Boeing South Carolina Bastion Breached by Union in Rare Win
(Bloomberg) -- Boeing Co. technicians voted to form the first collective bargaining unit at the planemaker’s factory in South Carolina, scoring a rare victory for organized labor in a state traditionally hostile to unions.
The “micro-unit” will represent fewer than 180 flight-line workers, a small subset of the 7,000 or so workers who build Boeing 787 Dreamliners in North Charleston. But the result gives the International Association of Machinists and Aerospace Workers a foothold in a so-called right-to-work state. The world’s largest planemaker vowed to challenge the election by the small worker group, saying it violated U.S. labor law.
“Boeing continues to believe that this type of micro-unit is prohibited by federal law,” the company said in a statement Thursday. “While we are deeply disappointed with the result and are appealing, we will come together as we continue to deliver on our customer commitments.”
The union victory marked a turnabout in a long struggle between management and the Machinists, with the South Carolina plant the latest battleground. An attempt to organize the factory last year was rejected by 74 percent of workers, while a 2015 campaign fizzled amid an anti-union barrage led by then-Governor Nikki Haley. Her successor, Henry McMaster, tweeted last week that “out-of-state union bosses” were “about as welcome as a Category 5 hurricane.”
“This election was never just about wages. The men and women wanted dignity and consistency in the workplace,” said Mike Evans, lead organizer for the Machinists at Boeing South Carolina. “And this vote put them closer to achieving those goals. We hope Boeing does the right thing by agreeing to sit down and negotiate in good faith.”
The shares were little changed at $352.15 after the close of regular trading in New York. Boeing has advanced 19 percent this year, the second-largest gain on the 30-member Dow Jones Industrial Average.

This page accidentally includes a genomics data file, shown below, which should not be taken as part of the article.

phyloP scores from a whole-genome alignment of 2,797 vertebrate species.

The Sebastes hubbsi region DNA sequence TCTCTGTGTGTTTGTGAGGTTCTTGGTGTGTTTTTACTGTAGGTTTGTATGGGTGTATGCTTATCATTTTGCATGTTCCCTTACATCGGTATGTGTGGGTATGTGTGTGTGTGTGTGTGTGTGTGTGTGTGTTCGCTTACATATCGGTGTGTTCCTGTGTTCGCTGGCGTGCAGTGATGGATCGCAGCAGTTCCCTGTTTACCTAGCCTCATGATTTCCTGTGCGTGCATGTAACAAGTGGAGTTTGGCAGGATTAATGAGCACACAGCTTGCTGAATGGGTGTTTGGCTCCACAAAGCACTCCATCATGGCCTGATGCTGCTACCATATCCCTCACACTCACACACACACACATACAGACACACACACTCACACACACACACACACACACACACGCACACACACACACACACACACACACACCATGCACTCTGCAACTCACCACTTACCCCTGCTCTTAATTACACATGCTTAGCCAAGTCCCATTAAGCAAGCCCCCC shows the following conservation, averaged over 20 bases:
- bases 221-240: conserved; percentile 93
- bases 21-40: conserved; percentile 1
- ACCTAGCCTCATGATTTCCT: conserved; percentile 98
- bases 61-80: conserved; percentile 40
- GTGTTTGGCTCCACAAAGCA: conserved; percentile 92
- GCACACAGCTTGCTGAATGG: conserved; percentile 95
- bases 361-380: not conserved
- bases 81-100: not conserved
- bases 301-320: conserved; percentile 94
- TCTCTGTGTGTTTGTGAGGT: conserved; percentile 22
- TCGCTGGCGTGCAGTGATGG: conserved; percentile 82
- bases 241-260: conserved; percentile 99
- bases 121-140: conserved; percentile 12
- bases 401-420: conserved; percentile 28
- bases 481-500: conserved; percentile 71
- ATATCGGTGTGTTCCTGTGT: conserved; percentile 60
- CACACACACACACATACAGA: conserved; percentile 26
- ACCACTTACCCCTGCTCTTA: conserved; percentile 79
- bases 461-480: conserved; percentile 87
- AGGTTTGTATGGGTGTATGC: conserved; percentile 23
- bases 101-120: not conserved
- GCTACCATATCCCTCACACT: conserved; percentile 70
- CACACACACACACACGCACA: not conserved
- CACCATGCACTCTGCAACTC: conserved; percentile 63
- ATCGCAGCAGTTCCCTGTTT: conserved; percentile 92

Boeing decided to build a new final-assembly line for its Dreamliners in South Carolina after a 2008 Machinists strike halted work at its traditional Puget Sound, Washington, manufacturing base. While the Chicago-based company builds only 787s on its campus adjacent to Charleston’s airport, the site is also a contender for a new midrange jet family that Boeing is considering.
In the Thursday vote, 104 employees voted in favor of the union while 65 voted against, according to an email from the National Labor Relations Board. There was one challenged ballot and a void vote.
Boeing has already asked the labor panel to review whether the group of workers, which the company has called “artificially gerrymandered,” should have been expanded to include additional employees at the North Charleston campus.
The victory gives a boost to the Machinists’ effort to organize aerospace workers in the Southeast, with Airbus SE’s factory in Mobile, Alabama also a potential target. South Carolina has the nation’s lowest private-sector ratio of union workers to all workers at 1.7 percent, according to Bloomberg Law’s labor data for 2017.
The “micro-unit” may be handcuffed by a South Carolina law that doesn’t compel workers to join or pay dues to a collective bargaining unit, said Richard Aboulafia, whose firm has done work for Boeing and has been commissioned to do a study by two unions representing the company’s Seattle-area workers.
Working side-by-side with unionized workers may also dispel some of the anti-labor bias that has made North Charleston such a challenge for labor organizers, Aboulafia said.
“It could be, from the worker’s standpoint, that it becomes a desirable thing to join,” he said, “rather than a one-way ticket to Bolshevism.”
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